A defining moment

2018-07-18T22:23:51+05:00 S Tariq

It was déjà vu, reminding me of the time when Mr. Nawaz Sharif landed in Pakistan because of a family tragedy, during his mutually arranged exile in Saudi Arabia and found that his party leadership had deserted him. With no crowds and no leader to receive him he was dispatched back to Jeddah. To the politically savvy, who detach themselves from emotive party leanings, the incident was of far reaching significance, as it exposed PML-N’s Achilles heel i.e. the impulse of personal political survival or in the words of a very popular television personality, Punjab’s propensity to “lean with the wind”.

Whatever be the reason, there can be no doubt that barring one Federal Minister, who happened to be at the Lahore Airport because he had arrived at the time on a domestic flight, there was no PML N luminary to provide moral support to their leader and his daughter. Claims that their respective journeys to the airport had been impeded did not generate credibility because large passionate crowds have been known to sweep aside all obstacles to reach their goal. Events were made more questionable, when a former female federal minister, informed the media that she was determined to reach the airport, blissfully ‘ignorant’ of the fact that her leader had already taken off from Lahore and was on the point of touching down at Islamabad. A most interesting scene was staged by the convicted PM’s younger brother and former Chief Minister Punjab, who appeared to be leisurely moving on the route to his ‘alleged destination’ encountering invisible obstructions and was barely able to make Charing Cross, when his brother took off for Adiala. He made matters worse by repeated statements that the entire city of Lahore had turned out into the streets to meet Nawaz Sharif.

Disbelief turned to merriment as we saw live drone footage showing the ‘sea of people’ that had somehow become invisible to the cameras. In, what can only be termed as amazing footage, viewers saw, what the anchor termed as PML-N workers, dancing on the Mall, making one wonder as to what had generated the merrymaking – the arrest of the former head of executive and his daughter? The mystery was further compounded by conflicting statements given by some former Federal Ministers, one of whom said that they never intended to go to the Airport; if this was true, then why all the fuss of fiery speeches and rallies.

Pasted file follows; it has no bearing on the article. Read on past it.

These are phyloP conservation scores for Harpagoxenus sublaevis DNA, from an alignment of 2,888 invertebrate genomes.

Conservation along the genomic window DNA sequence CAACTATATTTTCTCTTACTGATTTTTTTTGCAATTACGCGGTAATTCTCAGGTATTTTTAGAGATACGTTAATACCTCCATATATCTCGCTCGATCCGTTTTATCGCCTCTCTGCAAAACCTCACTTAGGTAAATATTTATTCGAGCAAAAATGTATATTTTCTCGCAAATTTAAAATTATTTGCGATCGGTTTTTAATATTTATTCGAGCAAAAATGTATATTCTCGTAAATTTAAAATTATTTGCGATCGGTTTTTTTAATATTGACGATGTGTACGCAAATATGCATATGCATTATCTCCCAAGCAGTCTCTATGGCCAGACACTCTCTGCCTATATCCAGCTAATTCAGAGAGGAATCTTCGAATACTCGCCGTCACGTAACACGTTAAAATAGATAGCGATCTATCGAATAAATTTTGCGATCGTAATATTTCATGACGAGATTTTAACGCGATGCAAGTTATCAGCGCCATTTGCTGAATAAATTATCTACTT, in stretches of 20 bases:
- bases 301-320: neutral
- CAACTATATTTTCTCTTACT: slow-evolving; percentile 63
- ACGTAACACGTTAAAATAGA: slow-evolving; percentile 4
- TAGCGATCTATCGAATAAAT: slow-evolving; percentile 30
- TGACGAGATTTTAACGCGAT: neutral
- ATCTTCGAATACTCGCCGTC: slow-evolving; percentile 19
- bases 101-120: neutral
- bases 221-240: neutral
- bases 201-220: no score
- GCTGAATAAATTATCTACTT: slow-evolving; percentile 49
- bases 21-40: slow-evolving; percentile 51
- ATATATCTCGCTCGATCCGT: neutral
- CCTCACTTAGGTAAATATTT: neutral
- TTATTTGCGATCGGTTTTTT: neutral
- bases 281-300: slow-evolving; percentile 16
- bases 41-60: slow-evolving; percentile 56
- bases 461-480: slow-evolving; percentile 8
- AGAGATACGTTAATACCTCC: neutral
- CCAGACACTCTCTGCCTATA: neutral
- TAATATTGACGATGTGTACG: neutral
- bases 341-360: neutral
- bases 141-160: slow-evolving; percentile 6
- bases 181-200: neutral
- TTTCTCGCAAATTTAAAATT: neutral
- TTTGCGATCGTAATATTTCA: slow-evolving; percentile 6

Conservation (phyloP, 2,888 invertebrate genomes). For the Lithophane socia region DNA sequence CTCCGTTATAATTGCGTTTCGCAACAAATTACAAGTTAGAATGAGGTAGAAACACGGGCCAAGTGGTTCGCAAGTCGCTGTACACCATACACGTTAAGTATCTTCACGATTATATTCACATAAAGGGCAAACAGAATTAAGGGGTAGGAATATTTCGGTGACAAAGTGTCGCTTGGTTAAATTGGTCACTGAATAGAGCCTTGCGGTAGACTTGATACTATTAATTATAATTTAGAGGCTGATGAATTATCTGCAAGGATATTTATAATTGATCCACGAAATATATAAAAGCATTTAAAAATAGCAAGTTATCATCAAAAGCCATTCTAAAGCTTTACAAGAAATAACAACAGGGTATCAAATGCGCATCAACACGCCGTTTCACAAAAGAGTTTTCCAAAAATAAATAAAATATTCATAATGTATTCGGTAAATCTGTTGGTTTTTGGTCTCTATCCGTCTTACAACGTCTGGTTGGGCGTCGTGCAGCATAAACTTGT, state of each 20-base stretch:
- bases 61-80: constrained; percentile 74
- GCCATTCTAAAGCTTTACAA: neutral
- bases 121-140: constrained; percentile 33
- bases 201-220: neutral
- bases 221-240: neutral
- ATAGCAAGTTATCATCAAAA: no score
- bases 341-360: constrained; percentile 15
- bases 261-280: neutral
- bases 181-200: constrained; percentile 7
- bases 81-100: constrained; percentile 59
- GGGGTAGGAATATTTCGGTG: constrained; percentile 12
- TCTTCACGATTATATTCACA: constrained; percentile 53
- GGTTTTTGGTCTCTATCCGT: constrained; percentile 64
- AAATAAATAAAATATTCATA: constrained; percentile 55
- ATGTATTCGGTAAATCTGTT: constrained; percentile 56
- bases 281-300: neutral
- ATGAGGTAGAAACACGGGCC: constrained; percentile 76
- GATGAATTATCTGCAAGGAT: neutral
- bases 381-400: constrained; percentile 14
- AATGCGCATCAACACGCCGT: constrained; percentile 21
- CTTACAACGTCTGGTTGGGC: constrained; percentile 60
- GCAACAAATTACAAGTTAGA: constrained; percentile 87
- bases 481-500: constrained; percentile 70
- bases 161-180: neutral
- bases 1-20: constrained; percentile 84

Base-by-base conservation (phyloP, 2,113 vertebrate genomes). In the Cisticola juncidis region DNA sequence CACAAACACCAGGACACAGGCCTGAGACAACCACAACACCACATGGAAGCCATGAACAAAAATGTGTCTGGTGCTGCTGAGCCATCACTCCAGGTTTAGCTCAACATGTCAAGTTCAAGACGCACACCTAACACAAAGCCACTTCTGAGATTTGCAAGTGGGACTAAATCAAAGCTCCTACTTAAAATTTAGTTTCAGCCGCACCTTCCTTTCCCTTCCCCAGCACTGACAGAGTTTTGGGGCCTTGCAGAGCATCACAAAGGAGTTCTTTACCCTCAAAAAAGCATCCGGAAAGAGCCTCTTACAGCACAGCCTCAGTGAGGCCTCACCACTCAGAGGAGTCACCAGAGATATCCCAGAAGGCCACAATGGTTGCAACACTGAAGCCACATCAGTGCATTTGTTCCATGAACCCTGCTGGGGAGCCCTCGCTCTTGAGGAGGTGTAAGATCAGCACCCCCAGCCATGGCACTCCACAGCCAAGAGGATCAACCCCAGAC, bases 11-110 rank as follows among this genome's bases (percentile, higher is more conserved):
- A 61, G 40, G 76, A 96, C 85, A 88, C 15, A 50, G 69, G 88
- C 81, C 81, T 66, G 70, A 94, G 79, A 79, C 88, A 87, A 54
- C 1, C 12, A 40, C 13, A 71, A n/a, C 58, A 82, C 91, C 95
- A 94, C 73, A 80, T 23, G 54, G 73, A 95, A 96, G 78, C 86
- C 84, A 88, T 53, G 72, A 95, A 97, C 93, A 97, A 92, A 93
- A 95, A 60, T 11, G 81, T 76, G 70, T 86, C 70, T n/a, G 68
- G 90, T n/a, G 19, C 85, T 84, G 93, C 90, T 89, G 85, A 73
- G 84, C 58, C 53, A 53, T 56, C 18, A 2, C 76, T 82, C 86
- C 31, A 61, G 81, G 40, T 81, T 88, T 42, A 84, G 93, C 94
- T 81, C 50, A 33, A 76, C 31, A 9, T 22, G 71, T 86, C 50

While the Pakistan People’s Party may not generate a ruling majority in the elections, its young leader (who in many ways reflects his mother’s charisma) appears to have infused a new momentum in the Party. It goes to the young man’s credit that he is seen making successful efforts to regain the trust of old party stalwarts. He is lucid, logical and soft-spoken, creating a connection between himself and his party workers. As I said, his Party may not win the forthcoming polls, but he appears to be wearing the mantle of the Bhutto legacy well.

Pakistan Tehreek-i-Insaaf, is maintaining its momentum in the final build up to 25th July. For a change, someone sensible appears to be formulating its election strategy, such as not holding mammoth gatherings as it did in 2013 and focusing on constituency based interaction with voters. One feels an overwhelming optimism, when talking to PTI workers and midlevel leadership, a vast majority of which are expecting to sweep the polls and form a government. This is a notion that needs to be toned down to realistic levels. Even if Khan Sahib’s candidates win much of their seats, they will still be required to forge a coalition for the required majority. Such an arrangement with PPP appears far and dim, notwithstanding the fact that everything is possible in politics, but PTI stands to gain a securer footing by getting together with what may be a fairly large number of winning independent candidates.

In any case, Election Day is just around the corner. For Pakistan these elections will be a defining moment. The nation will have to set aside age old ethnic, feudal and ‘biradari’ loyalties and direct only a single question to themselves – Do they want a Pakistan as Jinnah envisioned it or are they content with what has happened in the past seven decades of our history.

 

The writer is a freelance columnist.

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